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About six months ago, my cousin finished a 10km run in 59 minutes. I was super impressed and absolutely thrilled for her – she’s a seasoned runner who enters this running event every year, and she’d been aiming to crack the 60-minute mark for a while.
But hiding under my congratulatory smile was an ugly emotion I didn’t quite know how to process: envy.
I envied that she could run, that she was fit, that entering a run didn’t intimidate her in the slightest.
Most of all, I was envious of the fact that she had prioritised her health and fitness above all else, when I couldn’t seem to prioritise a walk to the park with my girls – a park that is literally a six-minute walk away.
That she somehow found the time, despite being just as busy with kids and work and life as the rest of us, to run several times a week and then nail it over 10km… Well, let’s just say it lit a big spotlight for me on the lack of exercise in my own life. Yes, I have a baby and a toddler, but that doesn’t stop other mums from being fit and active and healthy. So why was it stopping me?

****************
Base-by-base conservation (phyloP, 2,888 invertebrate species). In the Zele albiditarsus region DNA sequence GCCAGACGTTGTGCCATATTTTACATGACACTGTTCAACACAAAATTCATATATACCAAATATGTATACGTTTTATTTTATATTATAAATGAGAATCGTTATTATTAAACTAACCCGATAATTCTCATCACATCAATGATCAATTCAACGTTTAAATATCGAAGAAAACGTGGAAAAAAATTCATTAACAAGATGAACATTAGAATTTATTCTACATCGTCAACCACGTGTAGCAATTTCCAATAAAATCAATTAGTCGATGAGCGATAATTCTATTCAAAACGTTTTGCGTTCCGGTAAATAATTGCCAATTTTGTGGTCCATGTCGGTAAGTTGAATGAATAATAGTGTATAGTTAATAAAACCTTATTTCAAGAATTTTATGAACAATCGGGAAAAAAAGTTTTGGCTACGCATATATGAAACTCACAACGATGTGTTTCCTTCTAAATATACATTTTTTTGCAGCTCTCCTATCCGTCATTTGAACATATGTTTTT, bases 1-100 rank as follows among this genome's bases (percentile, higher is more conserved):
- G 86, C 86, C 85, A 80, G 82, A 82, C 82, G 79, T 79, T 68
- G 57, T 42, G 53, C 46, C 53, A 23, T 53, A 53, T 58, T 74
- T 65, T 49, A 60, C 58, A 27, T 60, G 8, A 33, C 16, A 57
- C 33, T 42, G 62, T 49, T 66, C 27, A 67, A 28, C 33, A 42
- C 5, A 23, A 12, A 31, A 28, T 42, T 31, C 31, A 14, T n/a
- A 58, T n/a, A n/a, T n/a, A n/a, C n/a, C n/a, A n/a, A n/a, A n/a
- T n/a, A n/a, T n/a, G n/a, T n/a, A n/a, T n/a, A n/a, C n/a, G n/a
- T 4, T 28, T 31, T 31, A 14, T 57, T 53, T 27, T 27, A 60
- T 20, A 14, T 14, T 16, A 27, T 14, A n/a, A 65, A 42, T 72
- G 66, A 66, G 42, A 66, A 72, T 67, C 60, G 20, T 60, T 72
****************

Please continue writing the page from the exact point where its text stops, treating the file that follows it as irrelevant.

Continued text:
A couple of months ago, I decided I’d had enough. It was time to make some changes.
First, I upgraded my sneakers, then I did some research (ahem procrastinated) by reading blogs, asking fit friends about their habits, and reached out to a personal trainer friend for her advice. My aim was to find a way to incorporate running and fitness into my life, without creating an unrealistic regime that I’d only ditch a few weeks later. This is what I wound up doing:
I stopped thinking about my big goals.
I know – this is the opposite advice that most would suggest. But although I’ve always wanted to enter a 10km run ‘one-day’, that’s not what drives me to pound the pavement for a run/jog/walk combo. Rather, it’s the sense of accomplishment after running for 4km, twice a week – and the absolute non-negotiable nature I’ve attached to these running appointments, regardless of weather or weariness – that keeps me motivated.